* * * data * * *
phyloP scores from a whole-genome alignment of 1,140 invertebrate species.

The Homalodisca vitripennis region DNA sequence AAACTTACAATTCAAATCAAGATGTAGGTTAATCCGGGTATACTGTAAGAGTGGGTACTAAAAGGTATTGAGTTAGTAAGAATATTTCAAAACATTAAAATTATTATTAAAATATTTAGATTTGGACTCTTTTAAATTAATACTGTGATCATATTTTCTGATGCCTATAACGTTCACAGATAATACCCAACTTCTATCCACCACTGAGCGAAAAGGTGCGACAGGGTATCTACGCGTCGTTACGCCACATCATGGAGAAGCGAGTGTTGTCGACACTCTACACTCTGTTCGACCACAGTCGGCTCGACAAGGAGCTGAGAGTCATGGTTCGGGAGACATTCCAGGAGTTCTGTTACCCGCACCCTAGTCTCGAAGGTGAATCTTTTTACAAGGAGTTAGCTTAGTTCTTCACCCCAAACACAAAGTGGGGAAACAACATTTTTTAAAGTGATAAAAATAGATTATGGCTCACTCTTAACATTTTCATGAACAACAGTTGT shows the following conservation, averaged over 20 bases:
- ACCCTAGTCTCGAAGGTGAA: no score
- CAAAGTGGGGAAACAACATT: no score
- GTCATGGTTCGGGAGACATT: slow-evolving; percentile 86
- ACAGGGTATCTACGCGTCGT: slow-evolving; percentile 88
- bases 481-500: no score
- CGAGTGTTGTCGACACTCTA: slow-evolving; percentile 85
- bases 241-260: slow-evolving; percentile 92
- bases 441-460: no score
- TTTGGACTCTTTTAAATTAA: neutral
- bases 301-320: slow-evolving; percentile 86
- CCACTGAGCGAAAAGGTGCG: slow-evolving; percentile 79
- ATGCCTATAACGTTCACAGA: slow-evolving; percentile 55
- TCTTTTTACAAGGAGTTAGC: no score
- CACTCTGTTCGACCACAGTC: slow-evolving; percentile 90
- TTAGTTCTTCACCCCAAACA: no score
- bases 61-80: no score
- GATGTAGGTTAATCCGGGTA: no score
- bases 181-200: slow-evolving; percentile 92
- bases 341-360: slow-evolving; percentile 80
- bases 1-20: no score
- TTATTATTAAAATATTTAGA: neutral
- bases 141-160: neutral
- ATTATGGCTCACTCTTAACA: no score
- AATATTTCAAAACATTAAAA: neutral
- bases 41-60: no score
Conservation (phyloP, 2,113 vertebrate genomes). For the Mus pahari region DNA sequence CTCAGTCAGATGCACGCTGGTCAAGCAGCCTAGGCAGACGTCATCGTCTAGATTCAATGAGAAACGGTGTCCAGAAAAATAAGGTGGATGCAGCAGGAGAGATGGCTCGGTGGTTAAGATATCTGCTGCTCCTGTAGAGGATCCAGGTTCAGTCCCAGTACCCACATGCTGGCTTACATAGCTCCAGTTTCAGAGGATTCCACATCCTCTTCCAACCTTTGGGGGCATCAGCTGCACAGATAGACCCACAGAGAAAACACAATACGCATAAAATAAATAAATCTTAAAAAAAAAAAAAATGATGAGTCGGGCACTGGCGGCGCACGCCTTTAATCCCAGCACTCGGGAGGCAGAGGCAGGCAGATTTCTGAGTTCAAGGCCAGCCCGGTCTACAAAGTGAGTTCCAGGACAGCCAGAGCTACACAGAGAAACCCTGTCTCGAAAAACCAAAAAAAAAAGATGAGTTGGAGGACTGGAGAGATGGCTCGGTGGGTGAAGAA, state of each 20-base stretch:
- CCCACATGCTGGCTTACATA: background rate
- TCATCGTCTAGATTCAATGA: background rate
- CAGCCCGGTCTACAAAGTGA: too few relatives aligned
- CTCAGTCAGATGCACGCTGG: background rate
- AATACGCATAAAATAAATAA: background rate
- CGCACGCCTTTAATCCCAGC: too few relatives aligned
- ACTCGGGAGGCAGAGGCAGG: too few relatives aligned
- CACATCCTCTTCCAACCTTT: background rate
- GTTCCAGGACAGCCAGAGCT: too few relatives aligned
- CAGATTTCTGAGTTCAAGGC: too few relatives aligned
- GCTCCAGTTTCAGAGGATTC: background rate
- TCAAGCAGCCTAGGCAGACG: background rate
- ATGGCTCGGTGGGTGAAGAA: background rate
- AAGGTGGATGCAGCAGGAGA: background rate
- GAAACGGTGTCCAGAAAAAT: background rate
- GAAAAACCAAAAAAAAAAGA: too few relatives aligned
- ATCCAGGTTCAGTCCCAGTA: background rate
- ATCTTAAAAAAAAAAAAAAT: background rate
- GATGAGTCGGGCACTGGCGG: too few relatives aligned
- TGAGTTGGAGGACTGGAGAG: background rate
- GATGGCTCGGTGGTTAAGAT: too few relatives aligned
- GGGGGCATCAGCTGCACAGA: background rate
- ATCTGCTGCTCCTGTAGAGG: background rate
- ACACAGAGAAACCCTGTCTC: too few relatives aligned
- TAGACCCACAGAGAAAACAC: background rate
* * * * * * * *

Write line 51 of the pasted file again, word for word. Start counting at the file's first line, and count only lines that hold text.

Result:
- ATCTGCTGCTCCTGTAGAGG: background rate